Martin Seligman, a professor of psychology at the University of Pennsylvania, has proposed a formula for the causes of happiness that accounts for stable and variable components of long-term happiness; H (enduring level of happiness) = S (personal set range) + C (circumstances) + V (factors under personal voluntary control).
Voluntary/intentional activities have similar level of influence (40%) compared to genetic set-point for happiness (50%)
The happiness set-point (estimated influence 50 %) “is genetically determined and assumed to be fixed, stable over time, and immune to the influence of control”.
Circumstances' estimated influence is only 10 %. These include the geographical region where a person resides, demographic factors such as age and gender, and major life-status factors such as marriage, and being sufficiently wealthy.
Intentional Activities' estimated influence is 40 %. Activities are more controllable than genetic factors, personality and most circumstances and offer the greatest potential to sustainably increase happiness. They have similar level of influence (40%) compared to the genetic set-point for happiness (50%).
Happiness enhancing strategies fall into 3 activity types:
1. Behavioral activity reflects a person’s actions:
- physical activities
- meditation and mindfulness
- social activities such as deliberate acts of kindness and gratitude
2. Cognitive activity indicates a person’s attitudes:
- cultivating gratitude
- cognitive approaches to coping with adversity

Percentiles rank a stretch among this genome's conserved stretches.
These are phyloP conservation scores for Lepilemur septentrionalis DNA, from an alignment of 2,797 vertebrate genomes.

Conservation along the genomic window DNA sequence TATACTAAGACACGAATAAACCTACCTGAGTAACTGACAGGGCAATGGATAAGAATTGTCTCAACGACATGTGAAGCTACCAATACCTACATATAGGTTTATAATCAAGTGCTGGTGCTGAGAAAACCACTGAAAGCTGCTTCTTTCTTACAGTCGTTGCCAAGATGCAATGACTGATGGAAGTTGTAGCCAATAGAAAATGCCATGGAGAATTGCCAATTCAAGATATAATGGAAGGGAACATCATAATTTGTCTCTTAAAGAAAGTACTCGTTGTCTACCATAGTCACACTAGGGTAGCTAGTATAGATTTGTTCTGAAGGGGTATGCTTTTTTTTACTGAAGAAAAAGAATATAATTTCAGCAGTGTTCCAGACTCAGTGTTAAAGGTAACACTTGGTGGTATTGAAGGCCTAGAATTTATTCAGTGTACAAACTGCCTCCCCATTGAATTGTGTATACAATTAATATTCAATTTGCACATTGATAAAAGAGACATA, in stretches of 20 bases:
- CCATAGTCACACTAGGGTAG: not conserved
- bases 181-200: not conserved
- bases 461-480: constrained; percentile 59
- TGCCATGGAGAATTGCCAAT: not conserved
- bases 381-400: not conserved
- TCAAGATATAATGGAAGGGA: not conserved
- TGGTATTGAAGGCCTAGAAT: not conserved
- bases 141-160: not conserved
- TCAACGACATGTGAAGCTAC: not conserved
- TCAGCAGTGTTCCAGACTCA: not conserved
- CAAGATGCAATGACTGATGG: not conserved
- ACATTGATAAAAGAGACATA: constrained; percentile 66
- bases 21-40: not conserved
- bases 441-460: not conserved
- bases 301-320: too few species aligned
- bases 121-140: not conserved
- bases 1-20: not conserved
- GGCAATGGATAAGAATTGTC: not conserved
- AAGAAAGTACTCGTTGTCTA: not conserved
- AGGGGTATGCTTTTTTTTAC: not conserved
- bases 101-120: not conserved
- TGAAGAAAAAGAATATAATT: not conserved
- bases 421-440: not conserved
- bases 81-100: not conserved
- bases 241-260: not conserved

3. Volitional activity is motivated towards achieving goals:
- pursuing goals that are concordant with one’s values and interests
- maintaining hope
- meaning in life
The dominance of social relationships for happiness
In a recent study, the most striking finding was the dominance of the Social Relationships dimension. People are happier when they are around others and relationships are necessary for happiness.
Therefore, individuals pursuing happiness should spend time and energy developing and maintaining their relationships. Does that involve online relationships developed via Twitter and Facebook?
A recipe for long-lasting happiness
Happy people are those who:
- are involved in a number of close relationships and practice their social values
- do not overrate the importance of circumstances or spend undue energy striving for circumstantial change
- enjoy satisfying and active leisure pursuits
- pursue (behavioral) activities and (cognitive) attitudes that are rewarding and in line with their broader sense of purpose
- have a philosophy of living that helps them to navigate life’s complexities
“Optimism is the belief that good things will happen to you and that negative events are temporary setbacks to be overcome” - a classical definition from the Mayo Clinic (http://goo.gl/wZ6Rh)
Exploring the Causes of Subjective Well-Being: A Content Analysis of Peoples’ Recipes for Long-Term Happiness. Journal Journal of Happiness Studies, 2012. http://goo.gl/kN5OQ
Image source: OpenClipArt.org, public domain.